Wednesday, November 02, 2005

And then Charlton Heston spoke to the Burning Bush...

I'm reading a lot currently about the history of the Jewish people. It's all relatively new to me, although some things sound familiar. I have to admit that most of what I know about Judeo/Christian history came from the movies.

In my household, Cecil B. DeMille was God, at least to my father. The only time Dad would leave home, if it wasn't for work or to obtain tools, would be to go to a Bible epic at the local theatre. Actually, for the big Events, we would drive over to San Diego and go to the Capri Theatre (is it there any more?), and do it right. Long movie, complete with intermission, popcorn, maybe even a program. And Biblical characters yelling at us in Panavision stereo.

I remember The Ten Commandments, directed and produced by DeMille in 1956, which was truly "The Greatest Event in Motion Picture History," and if it didn't live up to the billing, at least it changed the film industry forever. The parting of the Red Sea was an event that seemed to change people's lives when they watched the film. The Ten Commandments starred Charlton Heston as Moses, and Yul Brynner as Rameses, and if it didn't make stars out of them (they were already established by then), it certainly cemented them as huge moneymakers.

But did you know that DeMille directed his first Ten Commandments in 1923? The film starred Theodore Roberts as Moses, Charles de Rochefort as Ramses....I know, I know....who's heard of those guys? I'm sure when DeMille re-did the movie 33 years later, he was pleased that he could show the Red Sea parting.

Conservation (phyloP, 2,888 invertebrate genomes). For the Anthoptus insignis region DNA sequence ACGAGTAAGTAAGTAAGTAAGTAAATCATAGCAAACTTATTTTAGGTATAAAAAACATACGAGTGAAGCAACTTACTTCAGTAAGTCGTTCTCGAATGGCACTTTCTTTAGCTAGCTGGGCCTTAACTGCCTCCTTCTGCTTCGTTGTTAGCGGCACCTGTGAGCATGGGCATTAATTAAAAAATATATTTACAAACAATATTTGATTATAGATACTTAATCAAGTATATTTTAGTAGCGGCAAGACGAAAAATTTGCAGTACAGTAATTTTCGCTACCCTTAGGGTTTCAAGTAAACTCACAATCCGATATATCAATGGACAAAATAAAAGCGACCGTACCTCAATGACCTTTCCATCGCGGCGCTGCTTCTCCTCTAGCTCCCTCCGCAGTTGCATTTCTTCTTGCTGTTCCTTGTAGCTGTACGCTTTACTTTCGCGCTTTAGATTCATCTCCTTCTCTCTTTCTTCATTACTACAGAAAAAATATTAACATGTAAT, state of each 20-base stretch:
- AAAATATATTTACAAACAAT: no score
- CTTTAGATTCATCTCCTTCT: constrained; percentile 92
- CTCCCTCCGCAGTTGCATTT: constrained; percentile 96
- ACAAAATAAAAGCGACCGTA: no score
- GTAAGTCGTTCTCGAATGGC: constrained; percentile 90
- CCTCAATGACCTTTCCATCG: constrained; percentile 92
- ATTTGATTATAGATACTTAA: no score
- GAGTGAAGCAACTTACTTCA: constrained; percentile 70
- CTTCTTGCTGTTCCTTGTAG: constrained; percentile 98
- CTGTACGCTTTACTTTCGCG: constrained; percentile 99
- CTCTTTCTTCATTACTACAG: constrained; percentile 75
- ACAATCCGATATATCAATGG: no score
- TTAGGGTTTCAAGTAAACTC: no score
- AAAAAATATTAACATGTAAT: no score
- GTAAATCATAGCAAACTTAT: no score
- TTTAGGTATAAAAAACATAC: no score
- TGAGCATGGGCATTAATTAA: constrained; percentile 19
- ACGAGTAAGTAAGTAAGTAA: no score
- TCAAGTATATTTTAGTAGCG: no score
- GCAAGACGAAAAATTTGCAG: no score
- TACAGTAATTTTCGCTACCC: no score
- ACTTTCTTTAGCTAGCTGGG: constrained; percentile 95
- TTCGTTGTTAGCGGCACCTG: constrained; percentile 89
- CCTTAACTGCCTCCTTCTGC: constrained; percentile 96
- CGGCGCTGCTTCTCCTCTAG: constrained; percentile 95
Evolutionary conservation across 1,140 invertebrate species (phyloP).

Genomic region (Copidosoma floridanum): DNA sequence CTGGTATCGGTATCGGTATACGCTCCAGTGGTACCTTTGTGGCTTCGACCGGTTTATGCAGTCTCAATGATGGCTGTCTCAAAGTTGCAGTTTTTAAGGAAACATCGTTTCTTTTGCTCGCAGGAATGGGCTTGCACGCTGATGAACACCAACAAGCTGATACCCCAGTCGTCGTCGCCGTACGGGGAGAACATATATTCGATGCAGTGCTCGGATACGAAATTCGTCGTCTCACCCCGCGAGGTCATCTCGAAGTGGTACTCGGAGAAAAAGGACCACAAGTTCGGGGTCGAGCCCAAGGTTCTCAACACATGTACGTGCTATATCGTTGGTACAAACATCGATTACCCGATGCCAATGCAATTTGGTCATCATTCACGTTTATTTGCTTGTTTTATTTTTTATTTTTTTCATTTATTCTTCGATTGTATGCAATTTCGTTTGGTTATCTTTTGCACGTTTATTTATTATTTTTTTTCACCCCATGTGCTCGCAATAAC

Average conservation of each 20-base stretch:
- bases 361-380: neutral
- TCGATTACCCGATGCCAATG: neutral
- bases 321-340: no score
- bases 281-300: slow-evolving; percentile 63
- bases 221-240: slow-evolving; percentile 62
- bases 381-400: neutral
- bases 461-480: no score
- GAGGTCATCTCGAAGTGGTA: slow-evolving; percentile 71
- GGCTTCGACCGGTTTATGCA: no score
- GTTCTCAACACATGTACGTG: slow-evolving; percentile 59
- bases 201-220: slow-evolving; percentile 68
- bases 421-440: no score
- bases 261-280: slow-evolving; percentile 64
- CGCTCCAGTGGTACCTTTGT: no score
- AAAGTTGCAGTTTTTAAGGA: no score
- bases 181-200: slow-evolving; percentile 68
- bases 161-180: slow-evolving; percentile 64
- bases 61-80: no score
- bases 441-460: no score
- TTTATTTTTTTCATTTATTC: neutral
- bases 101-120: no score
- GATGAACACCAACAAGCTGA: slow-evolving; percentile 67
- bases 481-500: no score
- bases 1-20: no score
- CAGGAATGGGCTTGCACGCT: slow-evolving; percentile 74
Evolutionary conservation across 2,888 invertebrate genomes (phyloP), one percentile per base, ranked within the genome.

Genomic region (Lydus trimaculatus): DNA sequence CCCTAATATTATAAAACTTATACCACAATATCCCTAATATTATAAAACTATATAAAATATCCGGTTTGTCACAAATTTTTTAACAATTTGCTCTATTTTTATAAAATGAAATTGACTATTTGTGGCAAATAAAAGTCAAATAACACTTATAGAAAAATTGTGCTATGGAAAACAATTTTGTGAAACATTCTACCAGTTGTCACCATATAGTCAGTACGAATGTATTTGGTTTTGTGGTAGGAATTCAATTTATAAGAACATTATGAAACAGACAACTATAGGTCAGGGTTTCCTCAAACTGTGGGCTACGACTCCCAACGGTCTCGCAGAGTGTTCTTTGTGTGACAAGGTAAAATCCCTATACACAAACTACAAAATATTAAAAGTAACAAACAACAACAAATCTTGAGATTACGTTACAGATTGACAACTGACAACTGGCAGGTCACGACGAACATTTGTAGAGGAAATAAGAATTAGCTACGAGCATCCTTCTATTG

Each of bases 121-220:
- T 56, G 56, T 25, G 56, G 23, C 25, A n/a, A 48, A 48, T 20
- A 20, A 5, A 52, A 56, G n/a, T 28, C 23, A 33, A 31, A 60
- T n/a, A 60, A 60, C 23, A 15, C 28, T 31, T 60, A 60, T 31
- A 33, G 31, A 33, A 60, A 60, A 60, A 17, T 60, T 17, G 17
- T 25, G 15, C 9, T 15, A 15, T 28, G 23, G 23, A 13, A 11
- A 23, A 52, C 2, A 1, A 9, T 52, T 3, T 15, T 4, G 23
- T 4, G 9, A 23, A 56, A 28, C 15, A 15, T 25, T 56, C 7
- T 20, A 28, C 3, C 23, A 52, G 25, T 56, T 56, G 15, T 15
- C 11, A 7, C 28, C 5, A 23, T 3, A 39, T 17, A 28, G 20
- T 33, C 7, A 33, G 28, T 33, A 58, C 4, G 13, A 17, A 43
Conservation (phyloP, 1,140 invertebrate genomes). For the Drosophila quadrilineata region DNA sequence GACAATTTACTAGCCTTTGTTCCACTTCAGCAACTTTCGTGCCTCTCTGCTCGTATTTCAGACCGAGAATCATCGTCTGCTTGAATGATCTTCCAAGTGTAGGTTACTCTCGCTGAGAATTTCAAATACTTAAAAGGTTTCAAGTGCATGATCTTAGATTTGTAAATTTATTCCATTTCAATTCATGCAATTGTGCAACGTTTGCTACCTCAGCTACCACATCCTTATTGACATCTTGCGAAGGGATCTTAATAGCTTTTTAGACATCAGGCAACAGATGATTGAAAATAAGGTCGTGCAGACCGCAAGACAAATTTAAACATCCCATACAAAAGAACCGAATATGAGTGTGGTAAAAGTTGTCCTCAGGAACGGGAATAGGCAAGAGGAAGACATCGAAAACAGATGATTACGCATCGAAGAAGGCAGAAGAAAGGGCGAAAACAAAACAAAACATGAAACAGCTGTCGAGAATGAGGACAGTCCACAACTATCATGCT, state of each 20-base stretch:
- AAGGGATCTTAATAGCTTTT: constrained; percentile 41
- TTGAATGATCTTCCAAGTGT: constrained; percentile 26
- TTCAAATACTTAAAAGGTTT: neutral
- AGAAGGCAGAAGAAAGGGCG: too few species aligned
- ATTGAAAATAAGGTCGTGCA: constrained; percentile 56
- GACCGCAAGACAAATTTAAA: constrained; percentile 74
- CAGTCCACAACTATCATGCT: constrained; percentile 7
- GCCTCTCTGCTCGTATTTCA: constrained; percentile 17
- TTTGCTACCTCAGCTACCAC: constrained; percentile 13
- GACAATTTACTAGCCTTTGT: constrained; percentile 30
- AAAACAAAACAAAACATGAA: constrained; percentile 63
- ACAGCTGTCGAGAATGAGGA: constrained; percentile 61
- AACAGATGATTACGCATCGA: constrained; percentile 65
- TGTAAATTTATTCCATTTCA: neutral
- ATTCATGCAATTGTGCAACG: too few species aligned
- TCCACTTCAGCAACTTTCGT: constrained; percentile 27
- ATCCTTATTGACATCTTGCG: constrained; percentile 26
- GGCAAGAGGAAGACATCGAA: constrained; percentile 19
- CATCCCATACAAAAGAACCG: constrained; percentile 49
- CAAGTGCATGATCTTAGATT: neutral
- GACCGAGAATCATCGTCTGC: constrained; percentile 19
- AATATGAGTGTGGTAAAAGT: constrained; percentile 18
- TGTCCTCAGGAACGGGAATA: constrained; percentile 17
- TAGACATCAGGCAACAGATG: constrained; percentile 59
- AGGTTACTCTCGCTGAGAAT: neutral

However, I'm not sure why Cecil got the reputation as producing only Bible epics. Very few of his movies pertained to that genre: The Ten Commandments (twice), Samson and Delilah (1949, another favorite of Dad's), and The King of Kings (1927).

He revolutionized entertainment as we know it, always bringing us the big spectacle, no matter what the subject matter. The Buccaneer (another Yul Brynner vehicle) was an incredible feast of costumes and sea battles. Don't forget that in the latter part of his career he produced sci fi spectacles War of the Worlds (1953, uncredited executive producer) and When Worlds Collide (1951). But my personal favorite is The Greatest Show on Earth (1952), with Betty Hutton, Charlton Heston, and Jimmy Stewart as the clown hiding from the authorities. I understand Betty especially had a tough time with the role, learning the high-wire, and put herself at risk just for this picture. You can just imagine DeMille screaming at her, "Higher, higher!" Ooh, to be an elephant tick on the wall.

Oh, and I also can't forget Cleopatra, which, while not terribly historically accurate, showed us the charm and ability of a young Claudette Colbert. You have to admit, DeMille knew women and how to show them on film. As he once said, he thought Americans were only interested in money and sex. He seemed to capture both in his spectacles.

They sure don't make 'em like that any more. Cecil B. DeMille made over 50 films, directing and producing, and left an indelible mark upon American and European cinema.


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